1980 Canadian federal election
The Canadian federal election of 1980 was held on February 18, 1980 to elect members of the 32nd Parliament of the Canadian House of Commons. It was called when the minority Progressive Conservative government led by Joe Clark was defeated on a motion of no confidence in the Commons.
Clark and his government had been under attack for its perceived inexperience, for example, in its handling of its 1979 election campaign commitment to move Canada's embassy in Israel from Tel Aviv to Jerusalem. Clark had maintained uneasy relations with the fourth largest party in the House of Commons, Social Credit. While he needed the six votes that the conservative-populist Quebec-based party had in order to get legislation passed, he was unwilling to agree to the conditions they imposed for their support. Clark had managed to recruit one Social Credit MP, Richard Janelle, to join the PC caucus.
Clark's Minister of Finance, John Crosbie, introduced an austere government budget in late 1979 that proposed to increase the excise tax on gasoline by 18 cents per Imperial gallon to reduce the federal government's deficit. The five remaining Social Credit MPs demanded that the revenues raised be allocated to Quebec, and decided to abstain from a vote of non-confidence introduced by Bob Rae of the New Democratic Party. In addition, several Conservative MPs were either stuck abroad or too ill to attend the crucial vote, while the Liberals had assembled their entire caucus, even going as far as to bring in several bedridden MPs by ambulance. This resulted in the defeat of the government in the House of Commons, and forced a new election to be called.
Clark's Tories campaigned under the slogan, "Real change deserves a fair chance", but the voters were unwilling to give Clark another chance. The loss of the budget vote just seven months into his mandate and his subsequent defeat in the February 18 general election would eventually cost him the leadership of the Progressive Conservatives.
Former Liberal prime minister Pierre Trudeau had announced his resignation as leader of the Liberal Party following its defeat in 1979. However, no leadership convention had been held when the Progressive Conservative government fell. Trudeau quickly rescinded his resignation to lead the party to victory, winning 34 more seats than in the 1979 federal election. This enabled the Liberals to form a majority government that would last until its defeat in the 1984 election.
The abstention by Social Credit on the crucial budget vote (while the Liberals and NDP voted to bring down the government) contributed to the growing perception that the party had become irrelevant following the death of iconic leader Réal Caouette. The Social Credit Party lost its last five seats in the House of Commons, and rapidly declined into obscurity after this election.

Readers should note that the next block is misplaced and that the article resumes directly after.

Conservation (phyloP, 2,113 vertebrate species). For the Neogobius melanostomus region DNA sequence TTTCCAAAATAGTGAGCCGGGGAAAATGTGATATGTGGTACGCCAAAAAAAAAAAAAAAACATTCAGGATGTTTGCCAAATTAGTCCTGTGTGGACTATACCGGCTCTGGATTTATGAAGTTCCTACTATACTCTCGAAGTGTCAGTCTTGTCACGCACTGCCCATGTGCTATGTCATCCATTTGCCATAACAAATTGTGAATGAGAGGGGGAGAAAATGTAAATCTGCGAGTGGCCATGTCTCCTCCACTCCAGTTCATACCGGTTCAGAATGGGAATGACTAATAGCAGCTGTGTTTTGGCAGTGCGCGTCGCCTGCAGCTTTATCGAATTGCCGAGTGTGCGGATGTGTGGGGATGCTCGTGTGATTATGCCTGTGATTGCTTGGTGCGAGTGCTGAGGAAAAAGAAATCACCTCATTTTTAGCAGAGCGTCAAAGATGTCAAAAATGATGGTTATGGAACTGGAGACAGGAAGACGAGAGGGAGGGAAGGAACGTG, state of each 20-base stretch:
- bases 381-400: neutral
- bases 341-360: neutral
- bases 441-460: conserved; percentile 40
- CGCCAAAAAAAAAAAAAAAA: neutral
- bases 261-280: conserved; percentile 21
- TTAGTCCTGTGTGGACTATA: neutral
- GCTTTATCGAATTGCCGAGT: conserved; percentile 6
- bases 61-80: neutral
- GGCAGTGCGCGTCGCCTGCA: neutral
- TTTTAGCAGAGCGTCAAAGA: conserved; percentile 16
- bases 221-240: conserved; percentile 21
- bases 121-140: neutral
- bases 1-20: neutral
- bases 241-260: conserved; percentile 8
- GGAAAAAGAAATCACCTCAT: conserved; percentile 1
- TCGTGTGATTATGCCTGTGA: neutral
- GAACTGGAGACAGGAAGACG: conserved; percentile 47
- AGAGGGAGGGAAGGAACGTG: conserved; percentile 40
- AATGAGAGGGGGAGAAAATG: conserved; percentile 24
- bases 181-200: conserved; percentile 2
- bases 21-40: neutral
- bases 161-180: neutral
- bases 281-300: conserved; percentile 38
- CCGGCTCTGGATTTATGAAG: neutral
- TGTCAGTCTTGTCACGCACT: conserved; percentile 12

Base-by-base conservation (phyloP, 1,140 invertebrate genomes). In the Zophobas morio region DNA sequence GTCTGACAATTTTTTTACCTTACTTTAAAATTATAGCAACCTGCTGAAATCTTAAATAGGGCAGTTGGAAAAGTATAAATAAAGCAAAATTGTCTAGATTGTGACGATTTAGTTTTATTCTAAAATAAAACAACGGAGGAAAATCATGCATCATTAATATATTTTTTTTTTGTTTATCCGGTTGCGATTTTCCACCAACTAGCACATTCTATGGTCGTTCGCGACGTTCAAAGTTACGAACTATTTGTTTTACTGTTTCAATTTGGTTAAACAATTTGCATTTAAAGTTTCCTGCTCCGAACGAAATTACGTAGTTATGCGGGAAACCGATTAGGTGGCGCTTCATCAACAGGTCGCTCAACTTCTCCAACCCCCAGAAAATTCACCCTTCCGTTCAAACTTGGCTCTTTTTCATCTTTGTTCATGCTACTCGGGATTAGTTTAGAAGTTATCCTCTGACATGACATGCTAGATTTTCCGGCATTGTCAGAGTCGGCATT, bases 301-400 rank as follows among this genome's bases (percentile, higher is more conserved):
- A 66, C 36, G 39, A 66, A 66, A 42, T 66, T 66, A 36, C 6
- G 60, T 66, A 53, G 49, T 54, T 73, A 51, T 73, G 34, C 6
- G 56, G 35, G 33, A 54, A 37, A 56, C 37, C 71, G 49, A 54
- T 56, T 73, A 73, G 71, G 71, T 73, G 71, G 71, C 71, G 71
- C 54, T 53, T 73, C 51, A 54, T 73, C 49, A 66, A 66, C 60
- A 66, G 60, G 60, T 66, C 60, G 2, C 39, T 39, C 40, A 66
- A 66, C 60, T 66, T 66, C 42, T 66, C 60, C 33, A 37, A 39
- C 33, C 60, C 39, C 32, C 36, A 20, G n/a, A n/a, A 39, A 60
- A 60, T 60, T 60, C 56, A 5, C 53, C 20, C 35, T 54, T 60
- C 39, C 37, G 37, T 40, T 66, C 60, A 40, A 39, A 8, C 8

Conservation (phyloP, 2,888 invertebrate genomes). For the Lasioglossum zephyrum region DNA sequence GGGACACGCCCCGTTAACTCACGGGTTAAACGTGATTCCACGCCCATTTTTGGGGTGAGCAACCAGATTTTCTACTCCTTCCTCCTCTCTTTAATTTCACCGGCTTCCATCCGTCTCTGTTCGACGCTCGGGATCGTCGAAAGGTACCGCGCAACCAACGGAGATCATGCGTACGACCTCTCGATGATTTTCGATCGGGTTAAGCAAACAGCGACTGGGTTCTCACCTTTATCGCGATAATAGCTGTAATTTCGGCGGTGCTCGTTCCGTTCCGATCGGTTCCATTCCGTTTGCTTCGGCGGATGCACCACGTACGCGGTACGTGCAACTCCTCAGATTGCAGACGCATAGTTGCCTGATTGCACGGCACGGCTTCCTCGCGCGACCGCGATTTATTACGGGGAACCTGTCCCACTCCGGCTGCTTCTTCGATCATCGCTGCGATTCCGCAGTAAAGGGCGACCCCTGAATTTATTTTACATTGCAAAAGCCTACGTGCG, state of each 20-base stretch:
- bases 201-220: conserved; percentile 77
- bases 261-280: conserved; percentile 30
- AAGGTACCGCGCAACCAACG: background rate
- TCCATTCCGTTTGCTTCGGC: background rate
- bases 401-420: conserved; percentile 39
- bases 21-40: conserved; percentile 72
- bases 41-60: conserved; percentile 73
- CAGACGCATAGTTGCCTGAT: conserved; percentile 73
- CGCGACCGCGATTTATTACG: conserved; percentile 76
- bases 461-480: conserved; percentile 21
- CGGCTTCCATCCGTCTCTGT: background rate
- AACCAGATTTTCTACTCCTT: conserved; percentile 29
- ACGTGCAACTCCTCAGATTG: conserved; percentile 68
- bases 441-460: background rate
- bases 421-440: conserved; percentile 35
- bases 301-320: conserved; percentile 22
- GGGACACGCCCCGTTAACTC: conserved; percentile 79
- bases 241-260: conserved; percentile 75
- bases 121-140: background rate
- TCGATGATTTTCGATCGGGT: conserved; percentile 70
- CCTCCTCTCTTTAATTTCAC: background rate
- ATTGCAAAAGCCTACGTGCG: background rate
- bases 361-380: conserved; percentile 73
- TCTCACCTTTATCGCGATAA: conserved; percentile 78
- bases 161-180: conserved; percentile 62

Despite winning at least one seat in every province and territory, the Progressive Conservatives lost to the Liberals, who won a majority government. This was mainly because the Liberals won all but one seat in their stronghold of Quebec, and captured the majority of the seats in Ontario, Canada's two most populous provinces. Progressive Conservative Premier Bill Davis's criticism of the gas tax was brought up by the Trudeau's Liberals and that sapped federal PC support in Ontario. The Liberals were shut out west of Manitoba, highlighted a sharp geographical divide in the country.
|Party||Party leader||# of
|Progressive Conservative||Joe Clark||282||136||136||103||-24.3%||3,552,994||32.45%||-3.44%|
|New Democratic Party||Ed Broadbent||280||26||27||32||+23.1%||2,165,087||19.77%||+1.89%|
|Social Credit||Fabien Roy||81||6||5||-||-100%||185,486||1.70%||-2.91%||Rhinoceros||Cornelius I||121||-||-||-||110,597||1.01%||+0.46%||Marxist-Leninist||Hardial Bains||177||-||-||-||-||14,728||0.13%||+0.01%||Libertarian||58||-||-||-||-||14,656||0.13%||-0.01%||Union Populaire||54||-||-||-||-||14,474||0.13%||-0.04%|
"% change" refers to change from previous election.
Changes to party standings from previous election: Social Credit MP Richard Janelle cross the floor to join the PC Party. PC MP John Diefenbaker died during the parliamentary session. A New Democrat was elected in the subsequent by-election.
Results by province
|New Democratic Party||Seats:||12||-||7||7||5||-||-||-||-||-||1||-||32|
|Parties that won no seats:|
|Social Credit||Vote:||0.1||1.0||xx||xx||5.9||1.7||Rhinoceros||Vote:||0.4||0.7||0.1||0.4||0.2||3.0||0.5||0.2||1.1||1.0||Marxist-Leninist||Vote:||0.1||0.1||0.1||0.2||0.1||0.2||xx||xx||xx||0.1||0.1||Libertarian||Vote:||xx||0.3||0.1||xx||0.1||Union Populaire||Vote:||0.5||0.1|
xx - less than 0.05% of the popular vote.
- Number of Parties: 9
1979 federal election
|Canadian federal elections||Succeeded by|
1984 federal election